TJX Hacker Gonzalez Gets 20 Years For Crime

Defendant Still to be Sentenced for Heartland Breach
TJX Hacker Gonzalez Gets 20 Years For Crime
A federal judge Thursday sentenced Albert Gonzalez to 20 years in prison for leading a group of cybercriminals who hacked into the IT systems of TJX and other retailers. Gonzalez, who received his sentence for the TJX, Office Max, DSW and Dave & Busters breaches in front of a judge in the District Court of Massachusetts in Boston, will face another sentencing on Friday in the Heartland Payment Systems breach.

His sentence of 20 years in the TJX breach, where more than 90 million credit and debit cards were taken, brings to a close the most expensive and biggest prosecution of computer crime undertaken by law enforcement. The 20-year sentence is also one of the toughest imposed for a financial crime of this type. Second to his sentence is the 13-year-long sentence handed down to hacker Max Vision in February for stealing 2 million credit cards from banks, businesses and other criminals.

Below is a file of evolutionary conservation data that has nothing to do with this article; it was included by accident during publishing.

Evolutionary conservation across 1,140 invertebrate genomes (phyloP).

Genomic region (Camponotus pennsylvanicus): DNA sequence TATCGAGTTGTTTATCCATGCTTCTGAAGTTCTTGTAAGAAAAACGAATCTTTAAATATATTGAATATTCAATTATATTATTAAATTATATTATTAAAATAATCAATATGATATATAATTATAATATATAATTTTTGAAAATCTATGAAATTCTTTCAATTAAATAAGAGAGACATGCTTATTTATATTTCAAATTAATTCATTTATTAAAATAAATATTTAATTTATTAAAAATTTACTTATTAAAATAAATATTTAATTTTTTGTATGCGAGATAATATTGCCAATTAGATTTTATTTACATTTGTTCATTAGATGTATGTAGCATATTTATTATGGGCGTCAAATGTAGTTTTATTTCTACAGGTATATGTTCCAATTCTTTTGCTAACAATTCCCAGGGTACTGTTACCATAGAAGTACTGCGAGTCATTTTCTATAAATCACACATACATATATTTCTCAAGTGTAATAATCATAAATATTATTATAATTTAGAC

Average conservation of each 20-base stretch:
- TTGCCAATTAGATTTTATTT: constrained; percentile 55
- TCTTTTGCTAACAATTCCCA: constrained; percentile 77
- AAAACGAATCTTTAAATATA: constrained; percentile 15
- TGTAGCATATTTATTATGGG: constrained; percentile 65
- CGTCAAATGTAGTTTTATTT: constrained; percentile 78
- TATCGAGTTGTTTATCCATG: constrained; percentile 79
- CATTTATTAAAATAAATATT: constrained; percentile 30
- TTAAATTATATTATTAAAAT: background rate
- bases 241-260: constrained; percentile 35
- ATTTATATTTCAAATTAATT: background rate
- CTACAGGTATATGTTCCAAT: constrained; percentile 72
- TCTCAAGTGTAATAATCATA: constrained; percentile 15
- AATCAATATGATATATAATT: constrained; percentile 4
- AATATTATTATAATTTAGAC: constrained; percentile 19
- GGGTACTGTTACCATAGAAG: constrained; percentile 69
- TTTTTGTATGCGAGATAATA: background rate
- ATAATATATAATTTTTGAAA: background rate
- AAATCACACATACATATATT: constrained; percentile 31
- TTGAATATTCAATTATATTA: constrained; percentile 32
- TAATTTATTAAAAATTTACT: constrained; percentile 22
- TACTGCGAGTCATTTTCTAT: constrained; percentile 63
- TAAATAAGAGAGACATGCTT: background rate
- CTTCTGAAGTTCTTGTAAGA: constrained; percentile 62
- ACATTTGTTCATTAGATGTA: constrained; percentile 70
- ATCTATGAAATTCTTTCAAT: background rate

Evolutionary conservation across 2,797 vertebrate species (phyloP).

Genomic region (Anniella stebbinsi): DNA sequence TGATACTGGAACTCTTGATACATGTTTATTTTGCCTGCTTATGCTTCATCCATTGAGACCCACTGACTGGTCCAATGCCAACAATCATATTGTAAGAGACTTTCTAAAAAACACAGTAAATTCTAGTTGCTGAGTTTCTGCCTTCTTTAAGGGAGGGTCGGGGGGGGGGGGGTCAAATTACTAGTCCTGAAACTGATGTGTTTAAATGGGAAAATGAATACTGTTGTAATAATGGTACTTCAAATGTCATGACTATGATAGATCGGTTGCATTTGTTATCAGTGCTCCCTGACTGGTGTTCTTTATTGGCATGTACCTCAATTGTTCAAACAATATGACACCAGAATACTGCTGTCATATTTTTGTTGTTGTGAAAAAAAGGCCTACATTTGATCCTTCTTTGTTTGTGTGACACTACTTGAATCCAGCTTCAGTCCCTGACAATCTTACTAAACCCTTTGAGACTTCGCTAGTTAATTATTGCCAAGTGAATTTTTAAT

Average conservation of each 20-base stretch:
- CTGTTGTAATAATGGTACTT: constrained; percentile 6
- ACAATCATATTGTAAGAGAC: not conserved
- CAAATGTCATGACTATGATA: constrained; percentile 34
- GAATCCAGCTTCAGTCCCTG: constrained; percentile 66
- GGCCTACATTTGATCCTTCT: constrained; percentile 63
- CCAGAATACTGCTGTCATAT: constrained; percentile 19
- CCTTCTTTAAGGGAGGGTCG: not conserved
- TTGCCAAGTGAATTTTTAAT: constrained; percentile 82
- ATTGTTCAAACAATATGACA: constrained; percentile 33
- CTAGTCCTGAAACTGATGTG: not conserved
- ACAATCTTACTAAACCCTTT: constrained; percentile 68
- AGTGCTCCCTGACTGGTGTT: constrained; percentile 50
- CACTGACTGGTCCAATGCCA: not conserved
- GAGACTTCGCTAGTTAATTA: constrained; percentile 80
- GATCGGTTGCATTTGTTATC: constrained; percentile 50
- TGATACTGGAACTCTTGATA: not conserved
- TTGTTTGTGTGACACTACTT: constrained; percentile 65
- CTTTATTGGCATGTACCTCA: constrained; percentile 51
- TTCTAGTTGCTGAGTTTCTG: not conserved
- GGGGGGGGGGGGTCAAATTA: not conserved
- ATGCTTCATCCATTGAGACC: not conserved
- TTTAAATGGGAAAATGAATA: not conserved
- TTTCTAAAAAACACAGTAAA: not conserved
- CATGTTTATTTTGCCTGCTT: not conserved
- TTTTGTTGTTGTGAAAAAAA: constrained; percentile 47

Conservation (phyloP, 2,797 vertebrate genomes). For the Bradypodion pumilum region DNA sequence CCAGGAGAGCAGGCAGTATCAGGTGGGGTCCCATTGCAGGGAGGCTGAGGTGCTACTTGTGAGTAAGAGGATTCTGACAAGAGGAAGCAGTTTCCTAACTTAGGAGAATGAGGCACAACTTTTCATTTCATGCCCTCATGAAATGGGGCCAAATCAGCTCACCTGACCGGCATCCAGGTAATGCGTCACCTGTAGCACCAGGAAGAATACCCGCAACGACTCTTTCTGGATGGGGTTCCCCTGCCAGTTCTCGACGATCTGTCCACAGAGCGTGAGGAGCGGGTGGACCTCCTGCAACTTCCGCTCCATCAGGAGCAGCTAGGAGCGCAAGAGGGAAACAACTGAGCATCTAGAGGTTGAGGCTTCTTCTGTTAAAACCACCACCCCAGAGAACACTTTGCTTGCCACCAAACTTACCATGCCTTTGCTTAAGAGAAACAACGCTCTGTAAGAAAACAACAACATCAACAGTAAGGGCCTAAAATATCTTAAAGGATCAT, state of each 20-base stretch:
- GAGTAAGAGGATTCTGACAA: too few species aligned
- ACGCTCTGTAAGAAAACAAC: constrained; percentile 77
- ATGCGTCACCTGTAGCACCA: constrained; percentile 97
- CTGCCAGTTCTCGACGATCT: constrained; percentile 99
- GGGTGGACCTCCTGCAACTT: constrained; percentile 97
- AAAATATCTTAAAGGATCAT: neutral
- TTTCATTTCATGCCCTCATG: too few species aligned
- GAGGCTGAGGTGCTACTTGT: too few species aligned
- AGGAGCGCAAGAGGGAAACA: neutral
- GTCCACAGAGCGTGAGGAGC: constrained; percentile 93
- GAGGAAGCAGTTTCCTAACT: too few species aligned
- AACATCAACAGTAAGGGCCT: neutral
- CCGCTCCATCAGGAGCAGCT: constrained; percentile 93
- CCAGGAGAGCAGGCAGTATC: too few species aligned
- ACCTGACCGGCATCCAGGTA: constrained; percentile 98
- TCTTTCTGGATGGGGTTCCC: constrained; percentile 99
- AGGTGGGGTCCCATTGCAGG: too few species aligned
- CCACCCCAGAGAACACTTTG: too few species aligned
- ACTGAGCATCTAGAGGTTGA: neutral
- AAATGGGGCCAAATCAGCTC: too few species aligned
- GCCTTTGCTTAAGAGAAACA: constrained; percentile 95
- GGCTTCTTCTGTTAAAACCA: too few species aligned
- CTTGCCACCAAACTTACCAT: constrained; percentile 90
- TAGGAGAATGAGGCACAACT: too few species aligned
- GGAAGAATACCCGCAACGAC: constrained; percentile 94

The notorious hacker Gonzalez, also known as "segvec," "soupnazi" and "j4guar17," pled guilty late last year. His attorney had argued in presentencing hearings that Gonzalez should be given only 15 years because of his cooperation with law enforcement and stated that the defendant suffered from Asperger syndrome, a form of autism.

In the Heartland incident and two other cases involving Hannaford and 7-Eleven, Gonzalez could be sentenced up to 25 years.


About the Author

Linda McGlasson

Linda McGlasson

Managing Editor

Linda McGlasson is a seasoned writer and editor with 20 years of experience in writing for corporations, business publications and newspapers. She has worked in the Financial Services industry for more than 12 years. Most recently Linda headed information security awareness and training and the Computer Incident Response Team for Securities Industry Automation Corporation (SIAC), a subsidiary of the NYSE Group (NYX). As part of her role she developed infosec policy, developed new awareness testing and led the company's incident response team. In the last two years she's been involved with the Financial Services Information Sharing Analysis Center (FS-ISAC), editing its quarterly member newsletter and identifying speakers for member meetings.




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